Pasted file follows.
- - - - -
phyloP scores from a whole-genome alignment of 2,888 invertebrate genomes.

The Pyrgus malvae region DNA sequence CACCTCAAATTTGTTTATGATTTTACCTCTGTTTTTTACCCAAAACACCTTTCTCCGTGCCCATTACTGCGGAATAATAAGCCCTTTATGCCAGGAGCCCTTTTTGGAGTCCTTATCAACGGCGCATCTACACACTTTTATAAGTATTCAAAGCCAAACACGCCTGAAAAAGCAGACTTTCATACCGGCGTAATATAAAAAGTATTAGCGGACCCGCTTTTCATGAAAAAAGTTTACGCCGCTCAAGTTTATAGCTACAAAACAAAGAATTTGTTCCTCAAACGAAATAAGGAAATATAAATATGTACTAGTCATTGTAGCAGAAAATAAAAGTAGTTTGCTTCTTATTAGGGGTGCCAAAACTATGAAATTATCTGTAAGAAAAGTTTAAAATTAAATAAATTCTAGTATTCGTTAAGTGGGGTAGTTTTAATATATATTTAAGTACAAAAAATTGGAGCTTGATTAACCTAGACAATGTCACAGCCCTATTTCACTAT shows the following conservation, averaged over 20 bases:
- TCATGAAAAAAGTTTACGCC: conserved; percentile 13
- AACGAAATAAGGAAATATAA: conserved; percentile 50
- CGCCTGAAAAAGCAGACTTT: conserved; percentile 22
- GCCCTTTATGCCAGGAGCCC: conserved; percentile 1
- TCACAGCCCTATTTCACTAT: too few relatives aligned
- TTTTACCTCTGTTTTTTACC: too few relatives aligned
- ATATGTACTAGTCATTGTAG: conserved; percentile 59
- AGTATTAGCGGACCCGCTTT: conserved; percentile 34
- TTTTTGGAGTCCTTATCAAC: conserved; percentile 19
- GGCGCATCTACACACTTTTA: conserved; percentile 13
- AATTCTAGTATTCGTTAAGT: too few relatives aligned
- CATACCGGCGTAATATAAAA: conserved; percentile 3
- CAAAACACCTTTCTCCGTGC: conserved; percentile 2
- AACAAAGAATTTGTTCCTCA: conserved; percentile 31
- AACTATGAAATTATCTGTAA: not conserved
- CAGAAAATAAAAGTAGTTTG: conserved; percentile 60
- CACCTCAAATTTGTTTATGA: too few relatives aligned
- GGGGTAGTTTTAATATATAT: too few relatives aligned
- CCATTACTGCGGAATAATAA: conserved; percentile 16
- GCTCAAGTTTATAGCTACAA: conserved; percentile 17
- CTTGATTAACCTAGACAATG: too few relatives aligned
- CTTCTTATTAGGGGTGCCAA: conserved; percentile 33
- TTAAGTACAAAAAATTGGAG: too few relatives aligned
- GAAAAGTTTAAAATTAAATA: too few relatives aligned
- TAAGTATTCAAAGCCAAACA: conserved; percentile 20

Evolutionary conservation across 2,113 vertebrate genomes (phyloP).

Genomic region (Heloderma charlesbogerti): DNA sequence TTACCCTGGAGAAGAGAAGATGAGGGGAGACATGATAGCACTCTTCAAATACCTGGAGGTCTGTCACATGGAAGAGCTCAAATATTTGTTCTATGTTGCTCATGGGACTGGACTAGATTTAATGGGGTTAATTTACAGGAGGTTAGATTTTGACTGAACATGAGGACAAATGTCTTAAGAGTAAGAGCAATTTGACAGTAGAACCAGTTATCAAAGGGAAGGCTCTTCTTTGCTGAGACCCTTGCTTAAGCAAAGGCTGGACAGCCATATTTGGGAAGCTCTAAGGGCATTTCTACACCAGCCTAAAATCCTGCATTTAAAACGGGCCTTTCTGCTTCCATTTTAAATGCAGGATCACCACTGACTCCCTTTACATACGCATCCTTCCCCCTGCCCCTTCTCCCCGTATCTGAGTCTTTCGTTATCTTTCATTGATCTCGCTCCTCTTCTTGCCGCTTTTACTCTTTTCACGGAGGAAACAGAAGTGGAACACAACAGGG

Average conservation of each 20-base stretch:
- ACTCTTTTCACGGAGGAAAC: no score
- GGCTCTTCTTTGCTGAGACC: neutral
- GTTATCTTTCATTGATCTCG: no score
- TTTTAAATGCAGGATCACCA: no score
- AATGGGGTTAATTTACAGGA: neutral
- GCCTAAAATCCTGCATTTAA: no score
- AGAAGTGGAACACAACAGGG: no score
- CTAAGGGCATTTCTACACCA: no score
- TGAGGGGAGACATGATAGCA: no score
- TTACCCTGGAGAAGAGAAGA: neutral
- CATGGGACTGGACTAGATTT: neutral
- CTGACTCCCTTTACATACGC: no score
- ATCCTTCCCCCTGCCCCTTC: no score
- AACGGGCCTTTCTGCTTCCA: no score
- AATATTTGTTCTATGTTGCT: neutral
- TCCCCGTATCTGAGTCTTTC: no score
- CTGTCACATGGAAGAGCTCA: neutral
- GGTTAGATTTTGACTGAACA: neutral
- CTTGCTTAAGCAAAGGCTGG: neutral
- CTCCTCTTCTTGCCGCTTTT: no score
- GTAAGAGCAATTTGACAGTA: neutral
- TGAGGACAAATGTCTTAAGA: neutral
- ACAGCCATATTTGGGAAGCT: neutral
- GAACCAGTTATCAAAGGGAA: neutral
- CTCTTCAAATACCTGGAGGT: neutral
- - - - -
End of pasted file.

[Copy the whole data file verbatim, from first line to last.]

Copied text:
phyloP scores from a whole-genome alignment of 2,888 invertebrate genomes.

The Pyrgus malvae region DNA sequence CACCTCAAATTTGTTTATGATTTTACCTCTGTTTTTTACCCAAAACACCTTTCTCCGTGCCCATTACTGCGGAATAATAAGCCCTTTATGCCAGGAGCCCTTTTTGGAGTCCTTATCAACGGCGCATCTACACACTTTTATAAGTATTCAAAGCCAAACACGCCTGAAAAAGCAGACTTTCATACCGGCGTAATATAAAAAGTATTAGCGGACCCGCTTTTCATGAAAAAAGTTTACGCCGCTCAAGTTTATAGCTACAAAACAAAGAATTTGTTCCTCAAACGAAATAAGGAAATATAAATATGTACTAGTCATTGTAGCAGAAAATAAAAGTAGTTTGCTTCTTATTAGGGGTGCCAAAACTATGAAATTATCTGTAAGAAAAGTTTAAAATTAAATAAATTCTAGTATTCGTTAAGTGGGGTAGTTTTAATATATATTTAAGTACAAAAAATTGGAGCTTGATTAACCTAGACAATGTCACAGCCCTATTTCACTAT shows the following conservation, averaged over 20 bases:
- TCATGAAAAAAGTTTACGCC: conserved; percentile 13
- AACGAAATAAGGAAATATAA: conserved; percentile 50
- CGCCTGAAAAAGCAGACTTT: conserved; percentile 22
- GCCCTTTATGCCAGGAGCCC: conserved; percentile 1
- TCACAGCCCTATTTCACTAT: too few relatives aligned
- TTTTACCTCTGTTTTTTACC: too few relatives aligned
- ATATGTACTAGTCATTGTAG: conserved; percentile 59
- AGTATTAGCGGACCCGCTTT: conserved; percentile 34
- TTTTTGGAGTCCTTATCAAC: conserved; percentile 19
- GGCGCATCTACACACTTTTA: conserved; percentile 13
- AATTCTAGTATTCGTTAAGT: too few relatives aligned
- CATACCGGCGTAATATAAAA: conserved; percentile 3
- CAAAACACCTTTCTCCGTGC: conserved; percentile 2
- AACAAAGAATTTGTTCCTCA: conserved; percentile 31
- AACTATGAAATTATCTGTAA: not conserved
- CAGAAAATAAAAGTAGTTTG: conserved; percentile 60
- CACCTCAAATTTGTTTATGA: too few relatives aligned
- GGGGTAGTTTTAATATATAT: too few relatives aligned
- CCATTACTGCGGAATAATAA: conserved; percentile 16
- GCTCAAGTTTATAGCTACAA: conserved; percentile 17
- CTTGATTAACCTAGACAATG: too few relatives aligned
- CTTCTTATTAGGGGTGCCAA: conserved; percentile 33
- TTAAGTACAAAAAATTGGAG: too few relatives aligned
- GAAAAGTTTAAAATTAAATA: too few relatives aligned
- TAAGTATTCAAAGCCAAACA: conserved; percentile 20

Evolutionary conservation across 2,113 vertebrate genomes (phyloP).

Genomic region (Heloderma charlesbogerti): DNA sequence TTACCCTGGAGAAGAGAAGATGAGGGGAGACATGATAGCACTCTTCAAATACCTGGAGGTCTGTCACATGGAAGAGCTCAAATATTTGTTCTATGTTGCTCATGGGACTGGACTAGATTTAATGGGGTTAATTTACAGGAGGTTAGATTTTGACTGAACATGAGGACAAATGTCTTAAGAGTAAGAGCAATTTGACAGTAGAACCAGTTATCAAAGGGAAGGCTCTTCTTTGCTGAGACCCTTGCTTAAGCAAAGGCTGGACAGCCATATTTGGGAAGCTCTAAGGGCATTTCTACACCAGCCTAAAATCCTGCATTTAAAACGGGCCTTTCTGCTTCCATTTTAAATGCAGGATCACCACTGACTCCCTTTACATACGCATCCTTCCCCCTGCCCCTTCTCCCCGTATCTGAGTCTTTCGTTATCTTTCATTGATCTCGCTCCTCTTCTTGCCGCTTTTACTCTTTTCACGGAGGAAACAGAAGTGGAACACAACAGGG

Average conservation of each 20-base stretch:
- ACTCTTTTCACGGAGGAAAC: no score
- GGCTCTTCTTTGCTGAGACC: neutral
- GTTATCTTTCATTGATCTCG: no score
- TTTTAAATGCAGGATCACCA: no score
- AATGGGGTTAATTTACAGGA: neutral
- GCCTAAAATCCTGCATTTAA: no score
- AGAAGTGGAACACAACAGGG: no score
- CTAAGGGCATTTCTACACCA: no score
- TGAGGGGAGACATGATAGCA: no score
- TTACCCTGGAGAAGAGAAGA: neutral
- CATGGGACTGGACTAGATTT: neutral
- CTGACTCCCTTTACATACGC: no score
- ATCCTTCCCCCTGCCCCTTC: no score
- AACGGGCCTTTCTGCTTCCA: no score
- AATATTTGTTCTATGTTGCT: neutral
- TCCCCGTATCTGAGTCTTTC: no score
- CTGTCACATGGAAGAGCTCA: neutral
- GGTTAGATTTTGACTGAACA: neutral
- CTTGCTTAAGCAAAGGCTGG: neutral
- CTCCTCTTCTTGCCGCTTTT: no score
- GTAAGAGCAATTTGACAGTA: neutral
- TGAGGACAAATGTCTTAAGA: neutral
- ACAGCCATATTTGGGAAGCT: neutral
- GAACCAGTTATCAAAGGGAA: neutral
- CTCTTCAAATACCTGGAGGT: neutral